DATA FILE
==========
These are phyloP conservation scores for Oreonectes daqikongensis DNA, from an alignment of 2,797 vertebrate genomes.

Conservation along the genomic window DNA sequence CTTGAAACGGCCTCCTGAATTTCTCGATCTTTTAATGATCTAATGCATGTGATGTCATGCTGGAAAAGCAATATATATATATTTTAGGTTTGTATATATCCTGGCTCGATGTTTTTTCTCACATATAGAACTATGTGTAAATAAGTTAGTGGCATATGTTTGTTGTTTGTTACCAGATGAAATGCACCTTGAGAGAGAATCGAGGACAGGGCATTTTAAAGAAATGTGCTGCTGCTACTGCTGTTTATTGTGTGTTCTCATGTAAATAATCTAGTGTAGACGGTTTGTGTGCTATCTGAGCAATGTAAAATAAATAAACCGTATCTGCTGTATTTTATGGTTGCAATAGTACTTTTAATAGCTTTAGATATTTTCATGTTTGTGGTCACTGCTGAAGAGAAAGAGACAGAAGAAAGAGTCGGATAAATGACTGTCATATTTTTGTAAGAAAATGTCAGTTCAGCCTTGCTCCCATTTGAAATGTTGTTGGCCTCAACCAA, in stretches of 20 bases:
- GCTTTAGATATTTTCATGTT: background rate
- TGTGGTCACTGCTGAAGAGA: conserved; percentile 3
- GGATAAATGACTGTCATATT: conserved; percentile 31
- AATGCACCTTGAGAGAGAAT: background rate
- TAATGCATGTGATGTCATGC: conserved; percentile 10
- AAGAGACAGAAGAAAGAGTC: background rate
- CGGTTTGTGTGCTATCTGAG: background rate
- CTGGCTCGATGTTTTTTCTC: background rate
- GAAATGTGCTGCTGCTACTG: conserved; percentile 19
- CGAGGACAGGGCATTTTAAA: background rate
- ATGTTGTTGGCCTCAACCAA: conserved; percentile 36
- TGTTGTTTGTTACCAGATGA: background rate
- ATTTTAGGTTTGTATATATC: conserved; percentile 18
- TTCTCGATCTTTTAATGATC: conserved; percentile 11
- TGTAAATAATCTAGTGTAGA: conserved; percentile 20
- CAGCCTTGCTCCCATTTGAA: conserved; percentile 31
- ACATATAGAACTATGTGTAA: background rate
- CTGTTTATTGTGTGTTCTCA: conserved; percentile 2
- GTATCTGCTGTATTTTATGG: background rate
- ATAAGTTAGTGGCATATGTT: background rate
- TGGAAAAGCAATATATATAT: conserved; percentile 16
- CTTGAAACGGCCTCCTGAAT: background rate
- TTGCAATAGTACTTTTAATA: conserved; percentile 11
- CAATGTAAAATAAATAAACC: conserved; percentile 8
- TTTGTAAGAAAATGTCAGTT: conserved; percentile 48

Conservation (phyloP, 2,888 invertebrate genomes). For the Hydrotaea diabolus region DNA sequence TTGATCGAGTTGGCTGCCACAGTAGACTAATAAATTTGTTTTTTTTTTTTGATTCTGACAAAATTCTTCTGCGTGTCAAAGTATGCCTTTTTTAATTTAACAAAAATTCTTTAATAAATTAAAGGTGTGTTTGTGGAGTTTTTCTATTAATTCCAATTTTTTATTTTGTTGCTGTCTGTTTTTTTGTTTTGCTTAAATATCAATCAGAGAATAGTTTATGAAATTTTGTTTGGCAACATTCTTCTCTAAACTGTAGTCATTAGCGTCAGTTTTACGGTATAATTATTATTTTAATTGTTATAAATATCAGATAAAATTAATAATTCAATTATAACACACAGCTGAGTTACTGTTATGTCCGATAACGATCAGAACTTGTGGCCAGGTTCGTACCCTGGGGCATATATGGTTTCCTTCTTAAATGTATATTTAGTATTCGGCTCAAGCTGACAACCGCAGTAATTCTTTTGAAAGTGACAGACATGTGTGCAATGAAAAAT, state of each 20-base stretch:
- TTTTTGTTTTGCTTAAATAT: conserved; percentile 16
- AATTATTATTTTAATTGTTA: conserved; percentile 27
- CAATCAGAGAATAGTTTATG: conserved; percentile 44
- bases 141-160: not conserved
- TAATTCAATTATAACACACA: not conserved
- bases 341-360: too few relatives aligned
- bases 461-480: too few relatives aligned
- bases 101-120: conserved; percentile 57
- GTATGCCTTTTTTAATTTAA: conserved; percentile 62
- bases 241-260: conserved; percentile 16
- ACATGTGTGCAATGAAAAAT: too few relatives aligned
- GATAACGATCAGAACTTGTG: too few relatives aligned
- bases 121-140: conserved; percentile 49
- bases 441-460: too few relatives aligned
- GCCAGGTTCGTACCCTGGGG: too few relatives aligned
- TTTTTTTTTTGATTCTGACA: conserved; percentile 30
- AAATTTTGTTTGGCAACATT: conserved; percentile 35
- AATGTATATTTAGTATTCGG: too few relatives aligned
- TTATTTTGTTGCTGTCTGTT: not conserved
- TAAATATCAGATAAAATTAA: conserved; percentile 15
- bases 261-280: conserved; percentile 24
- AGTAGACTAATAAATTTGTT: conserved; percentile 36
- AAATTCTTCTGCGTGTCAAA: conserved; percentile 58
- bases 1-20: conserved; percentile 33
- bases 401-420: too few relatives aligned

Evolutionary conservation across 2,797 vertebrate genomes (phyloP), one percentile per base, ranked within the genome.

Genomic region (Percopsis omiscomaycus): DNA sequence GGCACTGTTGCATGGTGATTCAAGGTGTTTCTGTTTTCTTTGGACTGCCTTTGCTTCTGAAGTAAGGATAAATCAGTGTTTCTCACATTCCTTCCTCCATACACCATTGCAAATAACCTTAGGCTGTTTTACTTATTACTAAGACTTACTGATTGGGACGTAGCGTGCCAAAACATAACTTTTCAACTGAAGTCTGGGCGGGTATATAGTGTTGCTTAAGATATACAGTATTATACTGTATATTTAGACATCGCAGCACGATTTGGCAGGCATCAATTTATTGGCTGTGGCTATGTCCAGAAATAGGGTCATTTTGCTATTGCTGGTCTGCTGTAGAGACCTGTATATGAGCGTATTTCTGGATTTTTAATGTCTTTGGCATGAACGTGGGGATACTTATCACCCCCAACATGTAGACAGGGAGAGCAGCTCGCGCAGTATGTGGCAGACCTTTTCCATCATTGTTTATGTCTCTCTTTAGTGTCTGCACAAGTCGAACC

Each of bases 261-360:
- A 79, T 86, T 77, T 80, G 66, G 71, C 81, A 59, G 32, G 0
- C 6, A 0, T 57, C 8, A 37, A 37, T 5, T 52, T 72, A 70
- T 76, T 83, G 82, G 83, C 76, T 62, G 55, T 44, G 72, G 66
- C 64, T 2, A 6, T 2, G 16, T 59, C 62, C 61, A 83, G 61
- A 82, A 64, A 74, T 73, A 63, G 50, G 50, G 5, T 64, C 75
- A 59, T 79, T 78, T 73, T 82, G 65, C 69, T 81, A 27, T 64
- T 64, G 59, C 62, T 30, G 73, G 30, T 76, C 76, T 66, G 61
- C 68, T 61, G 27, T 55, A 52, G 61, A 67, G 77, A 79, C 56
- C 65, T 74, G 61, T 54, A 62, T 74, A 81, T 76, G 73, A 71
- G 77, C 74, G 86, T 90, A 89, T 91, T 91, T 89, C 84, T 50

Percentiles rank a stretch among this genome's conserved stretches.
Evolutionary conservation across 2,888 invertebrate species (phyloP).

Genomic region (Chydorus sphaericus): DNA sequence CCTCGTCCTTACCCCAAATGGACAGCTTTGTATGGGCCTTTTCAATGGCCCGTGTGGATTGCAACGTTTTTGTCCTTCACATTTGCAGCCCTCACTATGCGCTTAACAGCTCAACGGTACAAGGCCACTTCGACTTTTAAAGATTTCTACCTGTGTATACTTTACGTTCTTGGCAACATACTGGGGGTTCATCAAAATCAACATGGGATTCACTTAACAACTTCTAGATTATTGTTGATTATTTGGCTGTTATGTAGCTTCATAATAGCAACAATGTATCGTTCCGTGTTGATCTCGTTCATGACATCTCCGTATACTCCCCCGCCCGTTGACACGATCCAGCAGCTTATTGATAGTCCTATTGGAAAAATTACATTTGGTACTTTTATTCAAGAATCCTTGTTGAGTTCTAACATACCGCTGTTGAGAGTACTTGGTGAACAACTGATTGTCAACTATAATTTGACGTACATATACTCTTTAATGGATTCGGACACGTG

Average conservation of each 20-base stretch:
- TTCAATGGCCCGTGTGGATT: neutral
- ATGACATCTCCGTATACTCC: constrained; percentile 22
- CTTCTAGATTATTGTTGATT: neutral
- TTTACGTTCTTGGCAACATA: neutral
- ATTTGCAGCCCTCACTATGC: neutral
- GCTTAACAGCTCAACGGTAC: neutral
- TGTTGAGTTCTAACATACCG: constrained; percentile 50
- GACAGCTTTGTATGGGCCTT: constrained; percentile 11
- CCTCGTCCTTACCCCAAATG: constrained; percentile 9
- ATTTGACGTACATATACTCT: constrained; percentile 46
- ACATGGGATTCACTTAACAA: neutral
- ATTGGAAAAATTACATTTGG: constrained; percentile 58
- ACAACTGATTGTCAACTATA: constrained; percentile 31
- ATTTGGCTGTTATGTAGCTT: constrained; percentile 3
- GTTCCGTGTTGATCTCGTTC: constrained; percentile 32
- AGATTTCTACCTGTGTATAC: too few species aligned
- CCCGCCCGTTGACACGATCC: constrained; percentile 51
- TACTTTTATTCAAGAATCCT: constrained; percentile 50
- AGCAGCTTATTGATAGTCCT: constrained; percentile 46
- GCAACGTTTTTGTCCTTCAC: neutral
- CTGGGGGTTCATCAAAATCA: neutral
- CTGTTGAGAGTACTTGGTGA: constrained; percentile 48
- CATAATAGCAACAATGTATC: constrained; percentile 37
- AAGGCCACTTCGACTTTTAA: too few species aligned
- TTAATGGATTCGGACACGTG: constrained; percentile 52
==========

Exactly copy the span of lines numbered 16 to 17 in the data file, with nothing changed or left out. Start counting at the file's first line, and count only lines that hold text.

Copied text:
- TTCTCGATCTTTTAATGATC: conserved; percentile 11
- TGTAAATAATCTAGTGTAGA: conserved; percentile 20